by Fairywren04/09/2019

My Year and keeping perspective

31st Aug 2019- owning my story. 

A year. The 31st August marked the one year anniversary of a gym device saving my life. Literally! 

On the 31st Aug 2018 I got up and went to the gym wearing a heart monitor. It rubbed. I felt. I felt again, and knew. I knew immediately I had breast cancer. I sent the kids off to school, booked into the Drs and then headed into work for a couple of hours while I waited for my appt. Wasn’t easy.

I was in a country town, with my two youngest children. It was our sea change. We were settling into the gorgeous community, having adventures and planning more. Living in our new little house we’d refinanced to purchase, planning to rent out our Adelaide home for the foreseeable future. Kids were settled into their new school, in an after school High School band, dance and soccer. We’d finish our days with walks around the marina, gardens, beach and dolphin spotting. My husband Mark had his name down to take a package from work and planned to move to live with us within the month. It was all planned. 

Once the Dr stated he could tell it was likely to be BC he booked me into the local Hosp that afternoon. Action stations from there- the phone calls you don’t want to make, to family that are immediately too far away. The googling (first and only time). In the one afternoon I had an ultrasound, mammogram and biopsy. All confirming BC, 18mm, but not the stage or grade. All on the 31st Aug 2018. Mum packed her bags and was with us by nightfall. Mark was making plans to collect me and return me to Adelaide. Thankfully I had a new friend with me that afternoon. She kept me calm. I’m forever grateful. Mum let me wallow for the weekend. Then it was time to suck it up and plan. Mum was amazing. Mark and the kids were amazing. Tues 4th Sept we were told it was a Stage 1, Grade 3 cancer. I was lucky. I was “curable”(If anyone wants to use different language to this don’t use it in my presence) - it was aggressive but contained. I’d managed to feel an aggressive cancer early-ish. Within the next two weeks we were moving for the 3rd time in 7 months. We had sold 2/3 of our Adelaide furniture so moved our new country furniture home to Adelaide. We needed to be in Adelaide. We knew that much. Within two weeks I’d had numerous tests and surgery. Then it was time to embark on 5 months of chemotherapy (16 rounds in total) followed by 4 weeks of daily radiotherapy. I’d gone from Principal of a gorgeous little school in the country to jobless (permanent with but out of leadership contract) in the blink of an eye. While on chemo and radiotherapy I applied for a few jobs, even interviewed for 2. It was one of the most stressful times of my life career wise. Literally full of chemicals, having side effects, while also needing to learn the needs of different roles and retain information when I felt sick and ‘cloudy’. Wearing caps to interviews, all the while wanting to retreat and hide my bald head and bloated body. Only close friends and fam know the true impact this had on me. I am so thankful to the army I had around me. I couldn’t have remained strong without them. Two weeks after finishing radiotherapy I went back to work full time. It was too soon. A weekend of debilitating vertigo taught me that much. I stuck at it though as there was no going back and the kids needed the old “working me” back.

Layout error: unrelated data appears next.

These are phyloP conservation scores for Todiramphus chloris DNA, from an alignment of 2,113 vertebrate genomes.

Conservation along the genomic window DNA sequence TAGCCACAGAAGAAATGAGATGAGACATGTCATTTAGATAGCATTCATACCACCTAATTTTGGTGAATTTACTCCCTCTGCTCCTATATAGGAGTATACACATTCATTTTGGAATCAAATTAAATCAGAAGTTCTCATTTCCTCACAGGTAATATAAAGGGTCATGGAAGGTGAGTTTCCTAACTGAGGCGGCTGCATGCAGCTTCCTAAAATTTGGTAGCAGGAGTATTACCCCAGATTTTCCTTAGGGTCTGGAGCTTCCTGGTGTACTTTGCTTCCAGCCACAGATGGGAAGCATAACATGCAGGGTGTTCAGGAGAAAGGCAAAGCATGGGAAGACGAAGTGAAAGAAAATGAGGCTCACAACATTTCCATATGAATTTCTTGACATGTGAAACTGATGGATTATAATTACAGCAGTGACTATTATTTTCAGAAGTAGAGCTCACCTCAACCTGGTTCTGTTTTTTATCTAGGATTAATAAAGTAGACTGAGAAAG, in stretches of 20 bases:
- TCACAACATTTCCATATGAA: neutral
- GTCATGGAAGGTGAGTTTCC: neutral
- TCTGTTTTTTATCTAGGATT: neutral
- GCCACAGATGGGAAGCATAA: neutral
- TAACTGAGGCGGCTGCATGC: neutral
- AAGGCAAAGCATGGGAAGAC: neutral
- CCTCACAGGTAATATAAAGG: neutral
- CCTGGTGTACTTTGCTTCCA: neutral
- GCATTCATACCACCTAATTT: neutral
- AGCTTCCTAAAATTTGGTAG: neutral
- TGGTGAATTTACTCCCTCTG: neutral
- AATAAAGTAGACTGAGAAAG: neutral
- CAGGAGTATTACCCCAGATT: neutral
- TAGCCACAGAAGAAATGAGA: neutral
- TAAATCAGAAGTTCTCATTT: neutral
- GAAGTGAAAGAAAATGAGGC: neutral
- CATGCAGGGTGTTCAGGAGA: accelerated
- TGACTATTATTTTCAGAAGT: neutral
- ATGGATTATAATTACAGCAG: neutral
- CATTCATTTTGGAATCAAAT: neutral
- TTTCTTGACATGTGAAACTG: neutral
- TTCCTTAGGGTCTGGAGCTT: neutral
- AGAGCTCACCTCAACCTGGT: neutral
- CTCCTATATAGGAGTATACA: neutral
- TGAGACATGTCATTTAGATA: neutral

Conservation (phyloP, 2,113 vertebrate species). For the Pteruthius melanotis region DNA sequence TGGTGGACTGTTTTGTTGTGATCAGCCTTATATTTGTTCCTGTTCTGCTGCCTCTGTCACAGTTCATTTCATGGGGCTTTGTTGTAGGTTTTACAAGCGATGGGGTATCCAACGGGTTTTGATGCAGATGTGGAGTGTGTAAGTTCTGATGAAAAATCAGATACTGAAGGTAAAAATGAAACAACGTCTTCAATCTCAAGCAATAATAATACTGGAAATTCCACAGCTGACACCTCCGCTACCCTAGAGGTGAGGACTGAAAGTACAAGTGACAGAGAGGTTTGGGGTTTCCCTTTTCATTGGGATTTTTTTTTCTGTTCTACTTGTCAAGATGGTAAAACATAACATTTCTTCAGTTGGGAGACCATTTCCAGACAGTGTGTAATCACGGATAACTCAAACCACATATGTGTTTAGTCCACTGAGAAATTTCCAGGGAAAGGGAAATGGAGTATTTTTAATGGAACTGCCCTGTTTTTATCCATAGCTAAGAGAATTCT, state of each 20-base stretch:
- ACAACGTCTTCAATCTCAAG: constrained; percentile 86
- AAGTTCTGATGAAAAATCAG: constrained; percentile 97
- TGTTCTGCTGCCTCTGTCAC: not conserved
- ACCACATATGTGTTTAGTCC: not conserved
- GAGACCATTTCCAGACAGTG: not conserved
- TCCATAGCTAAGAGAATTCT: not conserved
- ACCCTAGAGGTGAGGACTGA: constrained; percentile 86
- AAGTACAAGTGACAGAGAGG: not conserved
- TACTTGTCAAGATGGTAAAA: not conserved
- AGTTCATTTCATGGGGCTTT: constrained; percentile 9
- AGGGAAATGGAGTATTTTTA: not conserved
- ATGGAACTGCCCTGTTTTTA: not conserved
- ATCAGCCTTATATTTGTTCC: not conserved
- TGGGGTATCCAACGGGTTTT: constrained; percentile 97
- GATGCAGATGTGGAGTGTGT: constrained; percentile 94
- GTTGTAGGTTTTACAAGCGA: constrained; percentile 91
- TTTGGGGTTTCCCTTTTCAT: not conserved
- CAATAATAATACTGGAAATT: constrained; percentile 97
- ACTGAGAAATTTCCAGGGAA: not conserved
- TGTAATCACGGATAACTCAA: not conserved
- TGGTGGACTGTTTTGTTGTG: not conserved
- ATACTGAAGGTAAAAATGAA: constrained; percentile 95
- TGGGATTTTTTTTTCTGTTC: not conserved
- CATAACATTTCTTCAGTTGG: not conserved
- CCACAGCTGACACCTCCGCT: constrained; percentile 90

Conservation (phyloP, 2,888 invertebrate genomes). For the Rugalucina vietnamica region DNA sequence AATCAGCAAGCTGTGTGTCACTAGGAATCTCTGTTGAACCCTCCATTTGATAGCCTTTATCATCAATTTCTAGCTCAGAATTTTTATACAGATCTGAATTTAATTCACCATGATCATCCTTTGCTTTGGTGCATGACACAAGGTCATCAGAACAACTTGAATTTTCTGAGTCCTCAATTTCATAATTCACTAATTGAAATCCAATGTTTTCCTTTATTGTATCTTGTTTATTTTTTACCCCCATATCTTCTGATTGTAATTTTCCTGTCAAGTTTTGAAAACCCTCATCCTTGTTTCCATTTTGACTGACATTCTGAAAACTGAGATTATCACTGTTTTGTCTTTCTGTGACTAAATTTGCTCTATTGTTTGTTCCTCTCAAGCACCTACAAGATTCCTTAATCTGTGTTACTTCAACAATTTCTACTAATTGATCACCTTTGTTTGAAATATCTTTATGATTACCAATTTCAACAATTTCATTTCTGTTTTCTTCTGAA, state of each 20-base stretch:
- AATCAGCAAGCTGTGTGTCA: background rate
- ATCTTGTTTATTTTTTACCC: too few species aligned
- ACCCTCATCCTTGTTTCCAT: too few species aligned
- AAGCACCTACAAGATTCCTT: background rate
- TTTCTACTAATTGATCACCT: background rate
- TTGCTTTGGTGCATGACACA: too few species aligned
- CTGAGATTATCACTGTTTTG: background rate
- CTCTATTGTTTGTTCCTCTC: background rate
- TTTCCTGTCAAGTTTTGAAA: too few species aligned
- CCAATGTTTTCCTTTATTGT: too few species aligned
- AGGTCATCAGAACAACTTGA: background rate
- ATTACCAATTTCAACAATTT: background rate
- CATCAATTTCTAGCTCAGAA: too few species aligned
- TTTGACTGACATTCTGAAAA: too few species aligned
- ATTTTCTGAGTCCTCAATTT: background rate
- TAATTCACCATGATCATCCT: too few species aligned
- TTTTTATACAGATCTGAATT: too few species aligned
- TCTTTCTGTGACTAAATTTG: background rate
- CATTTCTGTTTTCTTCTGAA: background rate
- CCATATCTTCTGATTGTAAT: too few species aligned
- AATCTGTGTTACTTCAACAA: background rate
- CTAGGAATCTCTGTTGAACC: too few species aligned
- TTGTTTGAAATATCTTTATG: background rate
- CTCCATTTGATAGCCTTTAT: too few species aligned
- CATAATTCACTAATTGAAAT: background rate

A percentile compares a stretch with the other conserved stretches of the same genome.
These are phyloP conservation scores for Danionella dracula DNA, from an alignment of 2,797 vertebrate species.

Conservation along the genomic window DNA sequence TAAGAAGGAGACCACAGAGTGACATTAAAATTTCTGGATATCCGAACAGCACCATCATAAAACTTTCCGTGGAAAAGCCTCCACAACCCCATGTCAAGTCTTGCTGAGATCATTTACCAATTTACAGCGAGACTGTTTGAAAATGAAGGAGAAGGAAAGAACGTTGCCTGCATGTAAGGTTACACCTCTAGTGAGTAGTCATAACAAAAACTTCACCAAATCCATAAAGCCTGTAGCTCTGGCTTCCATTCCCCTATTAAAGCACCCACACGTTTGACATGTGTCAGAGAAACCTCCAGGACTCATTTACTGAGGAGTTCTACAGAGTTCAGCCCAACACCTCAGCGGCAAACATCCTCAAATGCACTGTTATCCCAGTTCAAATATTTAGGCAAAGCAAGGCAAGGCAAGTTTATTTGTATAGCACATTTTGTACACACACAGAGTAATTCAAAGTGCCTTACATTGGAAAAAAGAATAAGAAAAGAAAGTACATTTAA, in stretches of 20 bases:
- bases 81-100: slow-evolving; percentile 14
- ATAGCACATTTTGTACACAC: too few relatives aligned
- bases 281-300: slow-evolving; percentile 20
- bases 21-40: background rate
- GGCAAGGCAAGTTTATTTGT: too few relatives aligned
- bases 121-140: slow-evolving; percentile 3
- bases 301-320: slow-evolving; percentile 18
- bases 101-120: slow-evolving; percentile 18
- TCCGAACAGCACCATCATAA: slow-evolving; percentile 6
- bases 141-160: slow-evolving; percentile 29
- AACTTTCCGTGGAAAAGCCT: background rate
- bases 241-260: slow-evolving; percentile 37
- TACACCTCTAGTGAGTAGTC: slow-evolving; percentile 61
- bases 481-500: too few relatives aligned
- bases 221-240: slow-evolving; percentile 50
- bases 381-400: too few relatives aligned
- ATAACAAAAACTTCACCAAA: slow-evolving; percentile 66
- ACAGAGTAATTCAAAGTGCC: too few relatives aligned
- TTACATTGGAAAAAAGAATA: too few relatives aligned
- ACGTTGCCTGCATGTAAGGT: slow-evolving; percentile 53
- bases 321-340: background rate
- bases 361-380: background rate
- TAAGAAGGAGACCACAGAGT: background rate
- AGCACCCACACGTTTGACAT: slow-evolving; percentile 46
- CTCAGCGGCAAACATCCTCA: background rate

I’m now in another job. So, second job in the 4 months I’ve been back at work and 4th different job in 2 years. I’m contributing. I’m happy both professionally and at home. I’m lucky. 

Life sent my family a curve ball. Cancer doesn’t discriminate. I’m not special. My day will come like it does for all, I’ve just managed (with a lot of help) to avoid the inevitable for now. Statistically: “One in eight Australian women will be diagnosed with breast cancer before the age of 85. ... Approximately 28% of new cancers diagnosed in women in 2017 were breast cancer. Breast cancer is the most common cancer diagnosed in women, including Aboriginal and Torres Strait Islander women.” 

Like numerous women and men privately and publicly stepped up to help myself, Mark and the kids (CanTeen have been absolutely amazing), we now step up and help others. Cancer does change you and it’s effects never go away. Its impact never goes away. However, in saying this, it also doesn’t have to define you. 

I consider myself extremely lucky. This blip (drs words not mine) is now over. It’s been a year of many lows but also many highs. I’ve learnt a lot about myself. I’ve learnt a lot about others. I’ve learnt what’s important and what is not. 

I never take life for granted. 

I keep perspective. 

I am grateful every day. Grateful to my amazing family and for the friends who really stepped up and kept me as healthy as possible (and sane). 

I share this in the hope that it continues to remind others to check their breasts and stay on top of their health. Get regular mammograms (I’d had my second only 18months prior to my BC-it showed nothing), take the bowel cancer test mailed to your door, make healthy choices but overall LIVE your best life as it’s the only one you’ll get and above all- own your own story.